In case you haven’t already seen it, I worked with the talented Lauren Kaley Kincaid-Filbey to create a preview of the Secret History project.
Espressobuzz took a 360 degree panoramic photo of the Shantyboat while we were at Burning Man. Here you can interactively explore the shantyboat.
We could use your financial support.
The shantyboat journey is only a small part of this project. Over the next nine months, I will be creating micro-documentaries, building the Secret History research archive and the web index into the project, showing the shantyboat and its archive at galleries and museums, and preparing for next year’s expedition.
So as the shantyboat goes west into the sunset (literally, as we trailer it back to California), we could use your financial support if you can spare it.
We have been surprised at the numerous ways that people have supported this project, financially, emotionally, logistically, and sharing connections.
We had a successful kickstarter which covered a portion of the expected costs, like outfitting the boat and fuel. But particularly challenging were some of the sneaky show-must-go-on surprise costs. Here’s a peek:
|Radiator Fix in Auburn with original tow vehicle||$700|
|Transmission Rebuild in Salt Lake City with original tow vehicle||$2800|
|Truck Rental Salt Lake City to Minneapolis||$1800|
|Replacement DSLR after UCSC borrowed DSLR malfunctioned||$700|
For instance, right now we are in Salt Lake City preparing to return the rental truck, and hand over a huge chunk of money for the transmission rebuild on my truck, our original tow vehicle so we can return to California.
Your help would mean a lot. So far, all of the additional expenses have come out of my own pocket (a pretty shallow pocket to begin with).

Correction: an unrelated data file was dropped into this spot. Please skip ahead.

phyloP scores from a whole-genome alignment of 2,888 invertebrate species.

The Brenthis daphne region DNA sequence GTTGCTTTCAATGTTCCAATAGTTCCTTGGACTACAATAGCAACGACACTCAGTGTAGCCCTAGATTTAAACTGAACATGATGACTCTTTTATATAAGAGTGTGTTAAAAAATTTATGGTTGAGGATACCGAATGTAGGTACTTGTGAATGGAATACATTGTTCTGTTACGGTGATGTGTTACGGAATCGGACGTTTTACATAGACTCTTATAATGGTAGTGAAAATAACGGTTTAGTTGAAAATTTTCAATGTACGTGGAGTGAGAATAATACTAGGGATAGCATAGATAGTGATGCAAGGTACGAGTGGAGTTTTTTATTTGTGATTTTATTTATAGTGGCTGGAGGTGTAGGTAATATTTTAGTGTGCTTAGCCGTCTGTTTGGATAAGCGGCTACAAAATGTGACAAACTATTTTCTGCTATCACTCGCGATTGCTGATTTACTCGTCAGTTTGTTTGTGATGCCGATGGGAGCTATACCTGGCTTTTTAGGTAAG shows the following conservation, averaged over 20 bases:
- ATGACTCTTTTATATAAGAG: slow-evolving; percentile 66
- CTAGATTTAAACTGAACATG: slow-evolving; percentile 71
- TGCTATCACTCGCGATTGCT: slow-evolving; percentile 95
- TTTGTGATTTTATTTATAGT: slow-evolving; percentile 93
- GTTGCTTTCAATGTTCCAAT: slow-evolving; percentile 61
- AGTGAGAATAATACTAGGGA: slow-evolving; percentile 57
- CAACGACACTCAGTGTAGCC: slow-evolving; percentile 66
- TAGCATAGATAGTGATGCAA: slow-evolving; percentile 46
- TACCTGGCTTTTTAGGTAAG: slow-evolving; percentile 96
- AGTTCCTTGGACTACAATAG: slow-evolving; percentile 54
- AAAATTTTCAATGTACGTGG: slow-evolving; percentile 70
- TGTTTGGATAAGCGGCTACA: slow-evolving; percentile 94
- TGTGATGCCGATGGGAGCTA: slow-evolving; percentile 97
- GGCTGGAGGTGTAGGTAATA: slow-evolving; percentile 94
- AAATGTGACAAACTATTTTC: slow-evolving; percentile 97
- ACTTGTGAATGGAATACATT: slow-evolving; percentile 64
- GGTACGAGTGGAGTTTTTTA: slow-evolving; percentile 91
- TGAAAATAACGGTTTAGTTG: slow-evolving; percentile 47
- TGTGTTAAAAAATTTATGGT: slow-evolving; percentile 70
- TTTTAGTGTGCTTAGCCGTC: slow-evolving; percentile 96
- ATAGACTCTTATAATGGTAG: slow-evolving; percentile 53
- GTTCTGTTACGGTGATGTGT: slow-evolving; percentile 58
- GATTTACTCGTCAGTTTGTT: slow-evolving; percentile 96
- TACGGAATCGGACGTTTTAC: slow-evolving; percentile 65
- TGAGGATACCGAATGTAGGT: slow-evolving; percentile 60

So if you can afford it, we’d appreciate your contribution.
Goal: $5000 to cover additional expedition costs
If you contribute $50 or more, we’ll send you a handwritten/typed Secret History postcard.
If you contribute $100 or more, we’ll send you 6 Secret History postcards that you can send to friends.
As always, thanks for your extraordinary support for this project.
Having pried ourselves away from the cozy beach beneath the Old Wagon Bridge of Winona, and the loving hospitality of our Latsch Island Cousins, we embarked downstream toward our next destination: a marina on the charts nestled alongside the quaint town of Trempeleau Wisconsin.
We would take in the airs, refuel, for we were running a bit low, further coordinate the replacement of Wes’ personal digital assistant which had been a primary communication device, an unequivocally integral tool for documenting the project, coordinating with contacts and had been damaged irreparably upon leaving Winona, and of course scout around for more of our beloved River Rats that we could ingratiate ourselves with, and hope to record.